Groundbreaking, Apache Casino Hotel
Tribal leaders, employees, and construction staff at the groundbreaking for the new Event Center at the Apache Casino Hotel. Lawton, Oklahoma, December 2015.


How did your life experience prepare you to lead your tribe?

My family, as well as our tribe, has always emphasized the importance of education. I was fortunate to have the opportunity to go to college and graduate school. This has helped me serve in my position.

Also, I worked in the business world prior to coming to the tribe. Through this experience, I developed the skills that help me to lead and oversee our tribe’s business operations.

Who inspired you as a mentor?

My father was my first inspiration. He taught me to work hard and to do my best and he emphasized the importance of education. My aunt Ruey Darrow, who preceded me as chairperson, was a great mentor to me. I was also inspired by the examples set by tribal leaders Inman (Cloyde) and Lupe Gooday.

Finally, although he died before I was born, I am inspired by the life of my grandfather Sam Haozous. He was taken from his homeland as a boy and held as a prisoner of war until he was 42 years old. He was released into poverty conditions onto an allotment in southwestern Oklahoma where he and my grandmother raised several accomplished, educated children.

In 1946, he was a plaintiff in the land claim in which we were found to be the legal successor to the Chiricahua Apaches in New Mexico and Arizona. The settlement of this claim led to the organization of our tribe as the Fort Sill Apache Tribe. He did not live to see the settlement of the claim or the subsequent restoration of our tribe. This example of efforts leading to benefits for future generations inspires me as I contemplate projects that I know will not be completed in my own lifetime.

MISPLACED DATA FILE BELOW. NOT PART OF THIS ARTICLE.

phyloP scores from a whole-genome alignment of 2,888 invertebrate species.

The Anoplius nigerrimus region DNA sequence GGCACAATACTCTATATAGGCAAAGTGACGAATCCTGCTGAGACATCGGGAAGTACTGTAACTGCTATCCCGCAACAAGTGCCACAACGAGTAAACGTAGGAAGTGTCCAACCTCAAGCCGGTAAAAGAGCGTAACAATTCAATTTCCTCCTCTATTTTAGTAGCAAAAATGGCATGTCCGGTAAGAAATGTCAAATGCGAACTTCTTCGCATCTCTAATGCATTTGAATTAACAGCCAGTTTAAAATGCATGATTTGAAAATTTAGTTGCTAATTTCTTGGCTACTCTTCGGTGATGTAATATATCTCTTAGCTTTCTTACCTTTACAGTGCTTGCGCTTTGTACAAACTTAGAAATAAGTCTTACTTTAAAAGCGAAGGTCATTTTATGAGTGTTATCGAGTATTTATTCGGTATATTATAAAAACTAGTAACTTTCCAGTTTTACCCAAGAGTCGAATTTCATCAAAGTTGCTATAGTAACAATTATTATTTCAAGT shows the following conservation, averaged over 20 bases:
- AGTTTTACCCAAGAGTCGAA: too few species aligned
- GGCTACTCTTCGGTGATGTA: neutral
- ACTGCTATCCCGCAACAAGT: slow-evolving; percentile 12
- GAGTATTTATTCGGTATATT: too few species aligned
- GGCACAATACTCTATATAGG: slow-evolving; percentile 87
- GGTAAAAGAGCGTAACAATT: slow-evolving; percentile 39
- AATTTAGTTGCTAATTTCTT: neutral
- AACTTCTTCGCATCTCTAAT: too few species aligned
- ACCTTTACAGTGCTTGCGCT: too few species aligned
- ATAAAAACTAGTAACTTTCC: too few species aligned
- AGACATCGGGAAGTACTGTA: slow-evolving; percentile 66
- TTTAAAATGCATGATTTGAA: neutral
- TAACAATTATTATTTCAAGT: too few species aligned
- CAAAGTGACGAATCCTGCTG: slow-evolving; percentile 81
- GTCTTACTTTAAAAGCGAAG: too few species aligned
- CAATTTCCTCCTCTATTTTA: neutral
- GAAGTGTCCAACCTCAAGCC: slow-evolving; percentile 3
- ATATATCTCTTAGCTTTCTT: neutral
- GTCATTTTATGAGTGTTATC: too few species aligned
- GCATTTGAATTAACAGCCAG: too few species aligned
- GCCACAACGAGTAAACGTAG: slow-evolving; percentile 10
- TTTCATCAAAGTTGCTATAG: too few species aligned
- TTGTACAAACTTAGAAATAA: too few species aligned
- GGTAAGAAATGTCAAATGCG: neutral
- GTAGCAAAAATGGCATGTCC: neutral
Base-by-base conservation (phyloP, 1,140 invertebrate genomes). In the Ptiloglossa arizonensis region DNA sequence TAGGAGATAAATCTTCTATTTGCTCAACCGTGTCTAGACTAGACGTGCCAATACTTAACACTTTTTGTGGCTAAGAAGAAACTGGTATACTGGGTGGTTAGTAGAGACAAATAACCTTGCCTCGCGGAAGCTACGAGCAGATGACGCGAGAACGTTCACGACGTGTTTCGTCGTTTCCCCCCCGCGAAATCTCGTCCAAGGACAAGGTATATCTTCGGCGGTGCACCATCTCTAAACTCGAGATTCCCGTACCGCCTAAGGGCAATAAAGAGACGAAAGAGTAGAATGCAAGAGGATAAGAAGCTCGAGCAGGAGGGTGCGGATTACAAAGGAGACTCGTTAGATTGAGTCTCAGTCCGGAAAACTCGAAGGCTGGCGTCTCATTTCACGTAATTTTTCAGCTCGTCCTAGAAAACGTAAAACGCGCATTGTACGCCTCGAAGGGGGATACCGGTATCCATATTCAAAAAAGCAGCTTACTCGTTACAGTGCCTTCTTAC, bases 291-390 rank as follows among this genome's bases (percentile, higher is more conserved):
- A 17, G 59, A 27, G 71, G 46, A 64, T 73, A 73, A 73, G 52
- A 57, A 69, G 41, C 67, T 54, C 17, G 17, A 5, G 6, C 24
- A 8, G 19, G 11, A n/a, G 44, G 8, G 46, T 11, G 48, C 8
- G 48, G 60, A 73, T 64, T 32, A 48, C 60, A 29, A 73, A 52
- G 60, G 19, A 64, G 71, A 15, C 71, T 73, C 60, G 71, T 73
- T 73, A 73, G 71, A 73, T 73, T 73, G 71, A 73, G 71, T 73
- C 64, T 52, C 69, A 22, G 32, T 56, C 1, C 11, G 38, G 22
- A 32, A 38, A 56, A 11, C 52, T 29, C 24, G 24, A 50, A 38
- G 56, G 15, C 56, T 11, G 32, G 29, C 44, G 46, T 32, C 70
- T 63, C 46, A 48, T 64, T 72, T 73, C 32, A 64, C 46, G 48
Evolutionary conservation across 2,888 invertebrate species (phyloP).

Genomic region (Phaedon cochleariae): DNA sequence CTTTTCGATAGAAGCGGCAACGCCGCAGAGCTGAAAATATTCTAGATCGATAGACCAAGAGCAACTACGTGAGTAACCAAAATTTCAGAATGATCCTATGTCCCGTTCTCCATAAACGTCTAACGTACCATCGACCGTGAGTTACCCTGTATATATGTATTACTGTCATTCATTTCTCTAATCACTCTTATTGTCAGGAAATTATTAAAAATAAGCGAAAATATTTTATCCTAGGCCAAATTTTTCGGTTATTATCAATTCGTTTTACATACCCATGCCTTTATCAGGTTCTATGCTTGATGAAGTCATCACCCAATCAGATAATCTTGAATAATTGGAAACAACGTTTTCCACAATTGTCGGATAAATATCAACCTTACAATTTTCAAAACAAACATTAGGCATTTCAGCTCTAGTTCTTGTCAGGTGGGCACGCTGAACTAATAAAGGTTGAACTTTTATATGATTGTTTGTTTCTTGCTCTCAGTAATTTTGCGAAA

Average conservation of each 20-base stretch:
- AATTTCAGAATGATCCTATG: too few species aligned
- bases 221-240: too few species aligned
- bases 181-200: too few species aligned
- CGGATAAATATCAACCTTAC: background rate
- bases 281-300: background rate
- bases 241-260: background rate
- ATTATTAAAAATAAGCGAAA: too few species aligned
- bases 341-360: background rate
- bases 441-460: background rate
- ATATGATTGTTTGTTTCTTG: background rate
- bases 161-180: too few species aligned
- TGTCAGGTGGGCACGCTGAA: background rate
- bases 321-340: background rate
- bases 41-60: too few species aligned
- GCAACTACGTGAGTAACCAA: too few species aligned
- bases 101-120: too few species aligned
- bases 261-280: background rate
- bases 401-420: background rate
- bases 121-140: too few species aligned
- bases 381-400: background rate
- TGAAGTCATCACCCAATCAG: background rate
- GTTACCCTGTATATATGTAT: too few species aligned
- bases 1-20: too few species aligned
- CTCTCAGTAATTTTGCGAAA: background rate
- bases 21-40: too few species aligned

Are you a descendant of a historical leader? If so, who?

Apache Chief Mangas Coloradas was my great-great grandfather. In 1852, he signed the only treaty ever made between the United States and the Apaches.

Approximately how many members are in your tribe?

We have 730 members.

What are the criteria to become a member of your tribe?

Members must be descended from a person who received an allotment in Oklahoma after our people’s release from imprisonment, have one-sixteenth degree blood quantum, have a natural parent who is a member of the Fort Sill Apache Tribe, and have not taken land or money as an adult member of another tribe.

Is your language still spoken on your homelands? If so, what percentage of your people would you estimate are fluent speakers?

Our language is not spoken fluently on our homelands. We have language classes, but no fully fluent speakers.

What economic enterprises does your tribe own?

The tribe owns the Apache Casino Hotel in Lawton, Oklahoma; the Apache Homelands Smokeshop Restaurant in Akela, New Mexico; and Fort Sill Apache Industries, a government contractor.

What annual events does your tribe sponsor?

We hold an annual dance and celebration at our headquarters in Apache, Oklahoma, on the third weekend of September. This year it will be held on September 16 and 17.

Fort Sill Apache Gooday Dance Group
Chairman Haozous (second from left) with members of the Fort Sill Apache Gooday Dance Group. 


What other attractions are available for visitors on your land?

We have very little land and few attractions except for our casino in Oklahoma and our restaurant in New Mexico.

How does your tribe deal with the United States as a sovereign nation?

We deal with the U.S. as a sovereign nation in the same manner as other federally recognized tribes. We have no active treaties with the United States.

What message would you like to share with the youth of your tribe?

We have a rich culture and a deep history. If you can, please make an effort to learn about it. It doesn’t matter where you live. Call our offices and we can help you.

Do your best to get an education. If you plan to go to college, take advantage of our educational assistance. You are the future of our tribe.

Is there anything else you would like to add?